EVENTS

               Members Reports and Photos

 

10 MAY 2014                   

knocksink woodlands

LEADER: richard kenny

Nature Walk

On a day heavy with cloud and with rain ever threatening, though never materialising, a very enjoyable walk through Knocksink Woodlands was had by those members ‘long in city pent’ and wanting to commune again with nature.

The walk was led by Richard Kenny who began by giving us a brief history of the Knocksink Woodlands area. It is set in a valley carved out by melting waters after the ice-age and through which the Glencullen River, a tributary of the Dargle, now flows. The valley was inhabited by early man throughout the stone and bronze ages, with evidence of a motte-and-bailey fortification from the early middle ages. Of more recent times it was part of the Powerscourt Estate after which it passed to Coillte who used it for tree production. It is now a special area of conservation.

The Woodlands comprises some 72 hectares and has a mixture of acid and alkaline soils, which allows for a diverse and varied plant life. There is a wide variety of trees in the wood, Sessile Oak, Hazel, Holly, Ash, Beech, Willow and Birch. However, in competition for light some of the Hazel and Ash have grown to great heights and being light and spindly are prone to falling. The woodland fauna includes badgers, red squirrels, and Sika deer, and is home to a wide variety of birds, including the dipper which, unfortunately, we did not manage to see on our walk. Richard explained that up to 70/80 lichens are to be found in the Woodlands.

The Glencullen River itself is one of the main attractions of the site falling precipitously into the valley, its rushing peat-brown waters a delight. From the slopes a number of petrified springs feed into it, their calcareous deposits evident on rocks and stones.
Our walk was a looped one along both sides of the river, crossing at the bridge at the upper end of the Woodlands. Much of the undergrowth comprises of brambles and the invasive Prunus laurocerasus (Cherry Laurel), perhaps planted for game cover, while the lower slopes were carpeted with Allium ursinum (Ramsons) and Allium triquetrum (Three-cornered Leek), which seemed to crowd out Hyacinthoides non-scriptus (Bluebell), though this latter was evident in pockets.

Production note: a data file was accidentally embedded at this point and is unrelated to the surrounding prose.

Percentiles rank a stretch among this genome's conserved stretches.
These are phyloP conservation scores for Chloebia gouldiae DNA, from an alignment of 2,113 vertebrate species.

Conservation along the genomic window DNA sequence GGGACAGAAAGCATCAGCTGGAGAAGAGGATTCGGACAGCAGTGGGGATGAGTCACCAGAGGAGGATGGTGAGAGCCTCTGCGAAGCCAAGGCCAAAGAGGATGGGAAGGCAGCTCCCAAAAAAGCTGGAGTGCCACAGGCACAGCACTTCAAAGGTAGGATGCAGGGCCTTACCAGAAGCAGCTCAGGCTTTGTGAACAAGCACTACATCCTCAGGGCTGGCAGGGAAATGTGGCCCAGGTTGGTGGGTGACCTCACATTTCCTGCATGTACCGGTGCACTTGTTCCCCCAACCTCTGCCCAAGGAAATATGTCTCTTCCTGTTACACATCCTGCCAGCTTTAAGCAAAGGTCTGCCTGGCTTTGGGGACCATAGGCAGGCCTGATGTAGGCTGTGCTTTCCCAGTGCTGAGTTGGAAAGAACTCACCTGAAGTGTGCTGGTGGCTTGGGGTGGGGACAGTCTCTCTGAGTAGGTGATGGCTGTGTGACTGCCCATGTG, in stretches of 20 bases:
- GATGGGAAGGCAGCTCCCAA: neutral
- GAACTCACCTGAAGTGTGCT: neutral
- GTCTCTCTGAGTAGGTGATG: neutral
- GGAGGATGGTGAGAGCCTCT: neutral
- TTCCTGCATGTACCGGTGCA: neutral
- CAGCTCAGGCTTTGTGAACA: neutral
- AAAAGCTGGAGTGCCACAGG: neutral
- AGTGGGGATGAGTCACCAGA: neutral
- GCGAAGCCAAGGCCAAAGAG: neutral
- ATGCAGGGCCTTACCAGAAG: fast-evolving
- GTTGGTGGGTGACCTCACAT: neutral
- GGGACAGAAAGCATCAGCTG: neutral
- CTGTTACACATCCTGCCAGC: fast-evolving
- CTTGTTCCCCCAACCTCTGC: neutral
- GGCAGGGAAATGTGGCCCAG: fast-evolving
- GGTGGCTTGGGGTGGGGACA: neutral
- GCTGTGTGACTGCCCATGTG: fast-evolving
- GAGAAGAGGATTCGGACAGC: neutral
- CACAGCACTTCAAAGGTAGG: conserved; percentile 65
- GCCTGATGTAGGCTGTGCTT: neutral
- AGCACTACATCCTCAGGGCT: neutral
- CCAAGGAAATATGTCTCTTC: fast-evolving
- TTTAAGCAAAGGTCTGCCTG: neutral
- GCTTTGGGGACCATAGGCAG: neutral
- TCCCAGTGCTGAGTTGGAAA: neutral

Some of the earlier flowering plants Ficaria verna (Lesser Celandine) and Oxalis acetosella (Wood-sorrel) were noticeable by an occasional straggling petal while the later flowering plants were making most of the light before the tree canopy closed in. Some of these were Geranium robertianum (Herb Robert), Alliaria petiolata (Garlic Mustard), Stellaria holostea (Greater Stitchwort), Gallium odoratum (Woodruff), Sanicula europaea (Sanicle) and Ajuga reptans (Bugle).  

Other plants identified were Lysimachia nemorum (Yellow Pimpernel), though its flowers were closed due to the cloudy conditions, Vicia sepium (Bush Vetch), Ranunculus acris (Meadow Buttercup) with its deeply lobed leaves and Glechoma hederacea (Ground Ivy).  
The fern Polystichum setiferum (Soft Shield Fern) was much in evidence along the slopes, its identifying mark being the pinnule ‘thumb’ which lies parallel with the pinna midrib. Also very evident was Aspenium scolopendrium (Hart’s Tongue Fern) which likes calcareous woodland and lime-rich ground.

Other than the Green-veined White there were few butterflies or indeed bees or bumblebees to be seen as, no doubt, sensing bad weather they had wisely stayed indoors.   
After returning to the car-park Richard led us to a lower part of the Woodlands. Here the landscape changed with the ground completely carpeted with Luzula sylvatica (Greater Wood Rush) with none of the flowering plants seen on the earlier part of our walk now visible. The trees here were more dense, mostly Ash, Birch and Hazel. There were wonderful views of the river as it rushed onwards to meet the Dargle, its brown waters now menacingly dark from the foliage and clouds above it.

Thanks were expressed to Richard for the well-researched, informative and most enjoyable walk he had led us on.

      Tom Miniter

 

   

Glechoma hederacea                    Ajuga reptans                              Hyacinthoides non-scripta              

    Knocksink 

Sanicula europaea                     Geum urbanum                                     Galium odoratum                                 Viola riviniana

   

Woodland  Pool                                                 Woodland                                                             Tufa on rock

  Knocksink     

Allium ursinum                                 A. ursinum                                         A. ursinum                         A. triquetrum

    Knocksink

A. petiolata                                                 Participants                                 Fagus sylvatica

   

Equisetum telmateia                             Polystichum setiferum                                                P. setiferum     

   Photographs © Pat Lenihan

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